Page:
Diving Into The Divine Depth Of The Namaste


A scene from Star Trek: Discovery Season 3

How adventurous would it be if you were intergalactically taken forward to the 32nd century? I imagine you would be excited to no end! The experience would be even more enthralling if you saw a motivated public servant greeting another with a namaste!

I’m referring to none other than the season finale of Star Trek: Discovery Season 3 which concluded in January of this year. The character of Aditya Sahil, played by National Award winner Adil Hussain, welcomes commander Michael Burnhum (Sonequa Martin-Green) with folded hands as they meet for a second time in the concluding episode.

The internet has been buzzing with an avalanche of praise for Aditya Sahil who stands as an emblem of hope and positivity. And the cherry on the cake is the namaste which has warmed the hearts of so many Indians.

In an interview with  Positively Trek, Hussain shared how he had requested director Olatunde Osunsanmi to incorporate a namaste! And so grateful we are to him for that because the gesture represented our part of the world in the prestigious sci-fi show that celebrates diversity.

Exploring the etymology of namaste 

It’s a simple step with the hands over the heart in prayer pose with a slight bowing of the head. But embedded in this gesture is a beautiful meaning. Derived from Sanskrit, ‘namas’ means ‘bow’ or ‘salutation’ and ‘te’ means ‘to you’. So the literal meaning is ‘bowing to you’.

As per the tenets of Hinduism, there is a spiritual value ingrained in the gesture. It is believed that the divine and soul are the same in everybody, so greeting someone with a namaste means, “I bow to the divine in you”!

Appreciating the sublime philosophy

An article by Jeremy David Engels titled Why ‘namaste’ has become the perfect pandemic greeting is an in-depth analysis which I feel is certainly a must-read. He makes just a casual reference to how the namaste, in lieu of the handshake, has emerged as a life saver during COVID-19 and focuses more on the sublime aspect of this timeless Indian tradition. 

Engels discusses how there has been an expansion in the definition of namaste in the hands of yoga teachers and scholars without tarnishing the basic premise. Deepak Chopra, for instance, in his podcast interprets namaste as saying that “the spirit in me honors the spirit in you” and that “the divine in me honors the divine in you”.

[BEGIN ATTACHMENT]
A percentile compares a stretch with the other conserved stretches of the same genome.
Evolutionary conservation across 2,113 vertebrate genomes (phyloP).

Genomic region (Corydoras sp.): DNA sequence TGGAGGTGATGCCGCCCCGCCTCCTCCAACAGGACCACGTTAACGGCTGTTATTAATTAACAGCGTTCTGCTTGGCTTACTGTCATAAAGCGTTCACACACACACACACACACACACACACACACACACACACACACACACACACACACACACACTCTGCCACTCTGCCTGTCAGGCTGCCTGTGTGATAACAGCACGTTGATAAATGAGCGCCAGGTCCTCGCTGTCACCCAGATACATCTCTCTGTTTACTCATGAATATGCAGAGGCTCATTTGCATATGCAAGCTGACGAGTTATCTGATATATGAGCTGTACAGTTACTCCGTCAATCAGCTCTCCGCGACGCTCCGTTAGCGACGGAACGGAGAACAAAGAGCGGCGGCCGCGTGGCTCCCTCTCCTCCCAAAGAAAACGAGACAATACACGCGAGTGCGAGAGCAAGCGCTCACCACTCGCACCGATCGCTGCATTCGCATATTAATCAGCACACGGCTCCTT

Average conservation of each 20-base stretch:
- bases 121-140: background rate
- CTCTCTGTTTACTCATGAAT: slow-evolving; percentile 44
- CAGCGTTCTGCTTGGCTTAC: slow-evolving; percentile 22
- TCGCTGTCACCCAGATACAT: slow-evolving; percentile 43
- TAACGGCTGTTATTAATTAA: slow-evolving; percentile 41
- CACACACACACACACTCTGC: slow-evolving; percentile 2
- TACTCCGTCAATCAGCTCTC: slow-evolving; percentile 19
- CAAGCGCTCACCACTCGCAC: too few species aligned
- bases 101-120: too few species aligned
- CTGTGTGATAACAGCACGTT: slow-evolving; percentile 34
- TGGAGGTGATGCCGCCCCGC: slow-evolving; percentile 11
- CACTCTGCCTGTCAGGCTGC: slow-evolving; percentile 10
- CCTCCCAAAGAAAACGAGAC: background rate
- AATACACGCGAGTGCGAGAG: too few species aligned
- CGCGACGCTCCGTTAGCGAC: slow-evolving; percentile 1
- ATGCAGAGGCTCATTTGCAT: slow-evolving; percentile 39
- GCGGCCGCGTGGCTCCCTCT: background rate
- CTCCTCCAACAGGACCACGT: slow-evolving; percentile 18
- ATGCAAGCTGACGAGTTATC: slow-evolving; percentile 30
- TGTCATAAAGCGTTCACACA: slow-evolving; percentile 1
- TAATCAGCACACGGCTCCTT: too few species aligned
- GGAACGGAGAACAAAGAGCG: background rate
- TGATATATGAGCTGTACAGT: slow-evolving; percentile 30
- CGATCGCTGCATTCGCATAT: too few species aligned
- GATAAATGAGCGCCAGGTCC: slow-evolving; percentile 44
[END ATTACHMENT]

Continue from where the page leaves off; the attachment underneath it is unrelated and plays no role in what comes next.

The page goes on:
A spiritual practice endorsed by Ralph Waldo Emerson is akin to the meaning rooted in namaste. The renowned American philosopher had motivated Americans to recognize the divine soul in others every time they spoke, using the metaphor of light to imagine this inner divinity. 

Engels cites this example to emphasize and draw the connection that the concept of recognizing divinity in others is a sacrosanct part of both Indian religion and the 19th century traditions of American spirituality.

 A very pertinent point is made when the author says that one does not have to be a Hindu, or a Buddhist, or a yoga teacher to say namaste. He says, “Namaste can be as religious or secular as the speaker desires.”

The Namaste is so much a part of our lives

Image source: Photo by Mikhail Nilov via pexels

Apart from greeting one another, we get to see this gesture on a regular basis in religious rituals and various Indian classical dance forms. With an increasing awareness for health and fitness, yoga has become a global phenomenon with namaste being incorporated into the practice worldwide.

Why is namaste an integral part of yoga? A brilliant explanation comes from the yoga journal: “For a teacher and student, Namaste allows two individuals to come together energetically to a place of connection and timelessness, free from the bonds of ego-connection.” 

.As a meditation technique, an individual joins his hands to submerge deep into the heart chakra which acts as the center of compassion, empathy, love, and forgiveness.

Garnering unity and humane feelings

Respect for one another is what constitutes the baseline of humanity and completes the circle of love. Only when the feelings of empathy and deference for our fellow beings flow through our veins can we boast of a meaningful existence on earth. 

I am not on a mission to preach or moralize. It is just a reflection from my side. Yes, we do the namaste as a mark of courtesy or to express hospitality and gratitude. It would just be wonderful if rather than mechanically following the gesture, all of us can practice the philosophy it implants with sincerity and in true spirit. That would definitely make the world a much better place to live in!

(This article was earlier published in India Currents )


  1. A lovely piece! As a former yoga student, I have been very accustomed to using Namaste. I’ve always loved it as it seems to me a much warmer and more meaningful gesture than a handshake.

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